Take a look around these days and regardless of where you are—a gym, restaurant, subway car, or doctor’s office—large numbers of people are illuminated by the glow of their favorite device.  Americans are constantly using data-rich services, and we have come to expect the ability to connect anytime, anywhere. Consumer demand is relentless and mounting, so wireless companies must be agile and steadfast about providing network coverage.

The increase in demand and explosion of devices necessitates comprehensive infrastructure deployment to handle the load. New cell sites must continually be added in order to provide faster speeds and better service, and that fact is great news for many landlords who stand to benefit from carriers’ desire to place equipment in very precise areas. Understanding the needs of carriers, like AT&T Mobility, T-Mobile US, Verizon Wireless, and Sprint, is key to making the most of your situation.

Here are a few considerations you should know about in regard to general criteria for site acquisition:

  • As you might imagine, location is the most crucial aspect for wireless carriers. Desirability in this context has to do with demand for coverage and scarcity of locations. As a rule of thumb, densely populated, urban areas that require solid network capacity and coverage tend to call for higher rental prices than rural settings with smaller populations. If your site is located in a place where coverage is limited, its value surges.
  • Analysts at Nomura Equity Research estimate that one tower used by a single tenant costs approximately $316,000 to build and maintain over a ten-year timeframe. Because of the significant capital that must be invested to build infrastructure, carriers tend to prefer meeting their coverage needs by leasing towers, rooftops, and antennas. This more cost-effective strategy for the carrier creates opportunities for vertical asset owners in particular.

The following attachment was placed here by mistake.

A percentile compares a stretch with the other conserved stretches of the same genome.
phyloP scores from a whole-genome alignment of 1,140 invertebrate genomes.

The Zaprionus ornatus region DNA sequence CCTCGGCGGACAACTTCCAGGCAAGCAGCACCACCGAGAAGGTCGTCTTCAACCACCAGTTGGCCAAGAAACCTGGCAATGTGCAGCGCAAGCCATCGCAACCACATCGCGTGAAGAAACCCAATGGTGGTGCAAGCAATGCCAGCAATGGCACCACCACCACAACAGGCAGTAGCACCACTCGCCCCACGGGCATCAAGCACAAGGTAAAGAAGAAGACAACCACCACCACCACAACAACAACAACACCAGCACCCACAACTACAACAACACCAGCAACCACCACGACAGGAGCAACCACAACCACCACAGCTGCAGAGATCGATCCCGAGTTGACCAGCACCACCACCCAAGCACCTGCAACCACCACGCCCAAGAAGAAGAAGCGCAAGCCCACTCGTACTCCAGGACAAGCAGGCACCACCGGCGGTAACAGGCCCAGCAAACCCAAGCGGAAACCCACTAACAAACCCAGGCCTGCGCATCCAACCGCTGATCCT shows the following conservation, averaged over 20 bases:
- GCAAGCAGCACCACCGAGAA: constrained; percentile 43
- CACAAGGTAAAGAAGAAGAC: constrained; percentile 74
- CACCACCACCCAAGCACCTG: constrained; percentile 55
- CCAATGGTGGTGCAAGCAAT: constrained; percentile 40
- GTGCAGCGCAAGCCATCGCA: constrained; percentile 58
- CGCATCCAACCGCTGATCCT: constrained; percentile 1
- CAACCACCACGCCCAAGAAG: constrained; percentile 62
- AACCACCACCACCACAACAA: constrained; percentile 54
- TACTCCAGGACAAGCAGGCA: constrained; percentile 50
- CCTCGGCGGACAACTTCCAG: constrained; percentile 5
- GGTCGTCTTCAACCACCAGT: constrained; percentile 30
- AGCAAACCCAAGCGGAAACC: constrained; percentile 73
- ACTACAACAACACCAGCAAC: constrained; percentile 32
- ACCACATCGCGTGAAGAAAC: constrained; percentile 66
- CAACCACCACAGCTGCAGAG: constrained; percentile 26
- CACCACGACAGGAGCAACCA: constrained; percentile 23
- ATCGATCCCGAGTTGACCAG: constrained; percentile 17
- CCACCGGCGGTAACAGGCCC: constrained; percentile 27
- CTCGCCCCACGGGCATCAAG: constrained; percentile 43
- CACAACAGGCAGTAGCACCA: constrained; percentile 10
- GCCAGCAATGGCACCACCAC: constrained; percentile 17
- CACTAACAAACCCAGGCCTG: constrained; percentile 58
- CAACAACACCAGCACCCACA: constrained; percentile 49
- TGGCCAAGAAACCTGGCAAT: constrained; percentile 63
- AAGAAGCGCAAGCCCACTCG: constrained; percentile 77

• If an existing structure is involved, carriers will narrow down to those that are physically sound and have appropriate capacity.
  • It is important that a site be free of environmental issues and have a clean title as well as collateral value.
  • Zoning laws can be an issue, especially if several spots that are otherwise equally suitable are being considered. If the laws vary between them and one zoning authority is notoriously difficult to work with, for example, a carrier may be persuaded to choose the path of least resistance.

Though this basic information is useful for understanding some of the factors that influence site acquisition, cell tower advisory services are invaluable to landlords who are contemplating a lease agreement or those who are currently engaged in a contract that will be up for renewal.

The experts at The Filo Group have been involved in thousands of wireless transactions and carry a profound understanding of the highly nuanced wireless industry into every client interaction. Let us help ensure that your cell site lease transaction yields the most profit for you. Contact us for a free consultation.